A. S. Isoyan, K.V. Simonyan, V.A. Chavushyan
Orbeli Institute of Physiology NAS RA, Yerevan, Armenia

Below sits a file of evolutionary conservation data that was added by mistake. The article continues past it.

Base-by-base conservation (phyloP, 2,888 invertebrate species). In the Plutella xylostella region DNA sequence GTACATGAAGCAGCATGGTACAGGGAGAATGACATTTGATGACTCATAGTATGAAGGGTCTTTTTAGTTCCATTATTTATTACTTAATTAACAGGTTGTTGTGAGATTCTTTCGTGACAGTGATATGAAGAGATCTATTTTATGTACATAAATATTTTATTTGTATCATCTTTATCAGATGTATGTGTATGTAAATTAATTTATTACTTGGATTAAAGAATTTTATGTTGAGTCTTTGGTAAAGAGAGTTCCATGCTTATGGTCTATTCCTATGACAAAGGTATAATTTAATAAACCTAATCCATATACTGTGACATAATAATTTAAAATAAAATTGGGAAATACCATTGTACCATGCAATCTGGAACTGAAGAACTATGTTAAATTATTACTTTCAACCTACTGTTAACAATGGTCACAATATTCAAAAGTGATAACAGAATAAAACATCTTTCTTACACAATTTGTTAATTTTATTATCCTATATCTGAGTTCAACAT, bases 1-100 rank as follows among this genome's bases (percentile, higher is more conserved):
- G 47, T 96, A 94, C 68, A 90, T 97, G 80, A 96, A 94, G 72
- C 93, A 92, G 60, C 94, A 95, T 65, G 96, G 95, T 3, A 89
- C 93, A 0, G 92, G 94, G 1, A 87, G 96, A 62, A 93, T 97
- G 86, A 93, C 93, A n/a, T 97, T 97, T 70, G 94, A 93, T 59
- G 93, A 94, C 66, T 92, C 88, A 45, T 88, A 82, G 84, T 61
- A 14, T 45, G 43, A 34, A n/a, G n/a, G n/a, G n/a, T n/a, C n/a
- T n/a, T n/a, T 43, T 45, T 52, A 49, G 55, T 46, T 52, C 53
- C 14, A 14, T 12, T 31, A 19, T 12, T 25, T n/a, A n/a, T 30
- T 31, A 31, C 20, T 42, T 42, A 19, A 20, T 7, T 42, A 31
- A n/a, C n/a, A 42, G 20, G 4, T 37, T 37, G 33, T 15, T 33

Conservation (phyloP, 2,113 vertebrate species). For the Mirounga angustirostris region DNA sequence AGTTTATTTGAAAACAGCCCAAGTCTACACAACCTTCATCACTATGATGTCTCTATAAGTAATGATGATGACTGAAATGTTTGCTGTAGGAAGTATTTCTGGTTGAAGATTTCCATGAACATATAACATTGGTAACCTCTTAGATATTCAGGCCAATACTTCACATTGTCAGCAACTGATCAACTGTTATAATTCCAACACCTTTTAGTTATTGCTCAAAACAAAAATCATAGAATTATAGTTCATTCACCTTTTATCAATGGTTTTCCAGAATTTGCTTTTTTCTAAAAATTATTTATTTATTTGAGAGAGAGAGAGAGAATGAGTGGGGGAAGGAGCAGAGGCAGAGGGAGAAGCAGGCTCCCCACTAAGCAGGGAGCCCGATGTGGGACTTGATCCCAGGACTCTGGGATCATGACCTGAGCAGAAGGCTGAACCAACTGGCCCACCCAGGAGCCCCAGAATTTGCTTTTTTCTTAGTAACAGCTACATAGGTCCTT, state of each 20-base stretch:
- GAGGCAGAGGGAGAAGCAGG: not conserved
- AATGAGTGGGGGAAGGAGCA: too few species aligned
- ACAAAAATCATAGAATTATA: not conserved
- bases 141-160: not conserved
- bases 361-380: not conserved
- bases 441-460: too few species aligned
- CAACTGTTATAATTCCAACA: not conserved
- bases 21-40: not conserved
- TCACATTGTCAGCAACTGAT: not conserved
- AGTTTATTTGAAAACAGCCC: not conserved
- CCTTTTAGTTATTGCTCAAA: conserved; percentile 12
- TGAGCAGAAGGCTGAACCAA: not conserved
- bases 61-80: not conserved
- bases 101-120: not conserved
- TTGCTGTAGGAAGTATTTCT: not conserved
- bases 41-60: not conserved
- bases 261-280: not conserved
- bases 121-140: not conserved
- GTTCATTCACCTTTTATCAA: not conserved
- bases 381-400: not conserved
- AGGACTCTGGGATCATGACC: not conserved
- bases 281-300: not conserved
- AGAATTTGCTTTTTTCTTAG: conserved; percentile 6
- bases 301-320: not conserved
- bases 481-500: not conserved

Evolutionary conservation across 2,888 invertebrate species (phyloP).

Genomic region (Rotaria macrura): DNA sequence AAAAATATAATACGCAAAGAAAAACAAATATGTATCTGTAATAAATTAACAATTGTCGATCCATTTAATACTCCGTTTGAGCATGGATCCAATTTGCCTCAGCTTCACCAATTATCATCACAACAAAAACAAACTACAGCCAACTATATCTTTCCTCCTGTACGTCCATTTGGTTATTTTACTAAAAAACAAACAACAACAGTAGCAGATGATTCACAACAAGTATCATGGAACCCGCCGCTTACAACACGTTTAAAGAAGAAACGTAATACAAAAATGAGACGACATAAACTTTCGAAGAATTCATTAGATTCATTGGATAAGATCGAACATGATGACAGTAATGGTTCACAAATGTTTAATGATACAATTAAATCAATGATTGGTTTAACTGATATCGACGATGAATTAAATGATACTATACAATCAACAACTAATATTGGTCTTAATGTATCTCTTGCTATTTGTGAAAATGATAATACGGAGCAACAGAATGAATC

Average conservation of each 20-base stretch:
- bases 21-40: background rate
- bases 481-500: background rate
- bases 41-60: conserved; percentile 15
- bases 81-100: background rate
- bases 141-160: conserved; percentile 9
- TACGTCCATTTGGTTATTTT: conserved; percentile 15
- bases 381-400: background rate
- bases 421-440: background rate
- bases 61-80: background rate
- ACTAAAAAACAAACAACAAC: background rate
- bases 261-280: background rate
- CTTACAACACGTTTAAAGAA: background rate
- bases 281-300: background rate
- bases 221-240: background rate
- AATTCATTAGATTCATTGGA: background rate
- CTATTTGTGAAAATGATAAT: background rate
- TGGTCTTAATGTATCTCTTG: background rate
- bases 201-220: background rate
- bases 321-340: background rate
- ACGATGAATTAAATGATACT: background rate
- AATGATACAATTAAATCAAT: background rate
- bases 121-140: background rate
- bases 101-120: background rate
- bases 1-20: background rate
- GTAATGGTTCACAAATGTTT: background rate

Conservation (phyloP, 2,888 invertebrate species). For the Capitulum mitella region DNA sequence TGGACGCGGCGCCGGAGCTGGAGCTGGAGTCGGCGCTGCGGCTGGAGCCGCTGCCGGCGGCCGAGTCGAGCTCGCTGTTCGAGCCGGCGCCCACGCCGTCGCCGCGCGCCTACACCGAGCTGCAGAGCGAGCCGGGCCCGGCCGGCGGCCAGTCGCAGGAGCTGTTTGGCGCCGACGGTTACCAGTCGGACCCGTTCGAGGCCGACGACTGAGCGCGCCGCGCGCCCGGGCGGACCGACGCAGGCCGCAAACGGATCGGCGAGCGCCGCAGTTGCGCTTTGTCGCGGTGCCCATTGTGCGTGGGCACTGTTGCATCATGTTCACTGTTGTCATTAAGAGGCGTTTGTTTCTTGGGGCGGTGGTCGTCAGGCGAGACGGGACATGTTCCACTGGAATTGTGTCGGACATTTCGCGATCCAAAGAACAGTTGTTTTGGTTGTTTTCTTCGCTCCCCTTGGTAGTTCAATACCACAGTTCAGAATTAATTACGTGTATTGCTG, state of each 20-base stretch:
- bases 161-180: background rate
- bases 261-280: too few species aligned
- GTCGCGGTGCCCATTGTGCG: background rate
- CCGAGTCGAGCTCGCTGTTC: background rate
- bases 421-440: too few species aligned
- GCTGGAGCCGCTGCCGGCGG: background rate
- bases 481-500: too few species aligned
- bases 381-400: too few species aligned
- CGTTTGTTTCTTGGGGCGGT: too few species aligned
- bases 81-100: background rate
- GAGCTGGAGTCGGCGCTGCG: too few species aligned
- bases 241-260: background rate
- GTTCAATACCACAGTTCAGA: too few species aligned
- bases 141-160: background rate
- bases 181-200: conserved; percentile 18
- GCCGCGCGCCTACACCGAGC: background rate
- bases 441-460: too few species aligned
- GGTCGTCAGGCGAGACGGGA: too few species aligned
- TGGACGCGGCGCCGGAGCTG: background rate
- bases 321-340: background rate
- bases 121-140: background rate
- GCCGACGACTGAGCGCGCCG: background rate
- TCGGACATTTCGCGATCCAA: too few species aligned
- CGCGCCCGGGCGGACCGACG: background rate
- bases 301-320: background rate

Excess dietary fructose intake causes metabolic syndrome and increased risk of type 2 diabetes and diabetic neuropathy. In this study, the characteristic features of the metabolic effects of dietary fructose on synaptic plasticity in hippocampal neurons and basolateral amygdala as well as neuroprotective effects of Glibenclamide (a sulfonylurease drug used to treat type 2 diabetes) are revealed. We have done in vivo extracellular studies of spike activity of hippocampal neurons during high-frequency stimulation (HFS) of the entorhinal cortex, as well as basolateral amygdala neurons during HFS of hippocampus in rats fed on fructose-rich (20% body weight / volume) diet (for 8 weeks). In hippocampal neurons an increase in the percentage of excitation and a decrease in depression during HFS, along with an increased intensity of responses during HFS and a lower level of peristimulus spiking were observed. In the neurons of amygdala, the dominance of depression during HFS and an equal balance of excitation / depression for post-stimulus time are recorded along with a reduced intensity of excitation and depression to HFS. In condition of fructose-induced disrupted neuronal short-term plasticity Glibenclamide (per oral 5 mg/ kg/ day during 3 week) modulates the synaptic activity of the entorhinal cortex-hippocampus-amygdala network by shifting the percentage balance in favor of depressor types of responses during HFS and an increase in their intensity. After a single injection of a therapeutic dose of Glibenclamide, an increase in excitatory responses in the hippocampus and amygdala was revealed, suggesting that Glibenclamide adapts neural networks of the brain by activation of the excitatory neurotransmission system. Our findings expose changes that define diabetic neuropathy, and offer new perspectives on mechanisms to prioritize for diabetic neuropathy sulfonylurease therapeutics.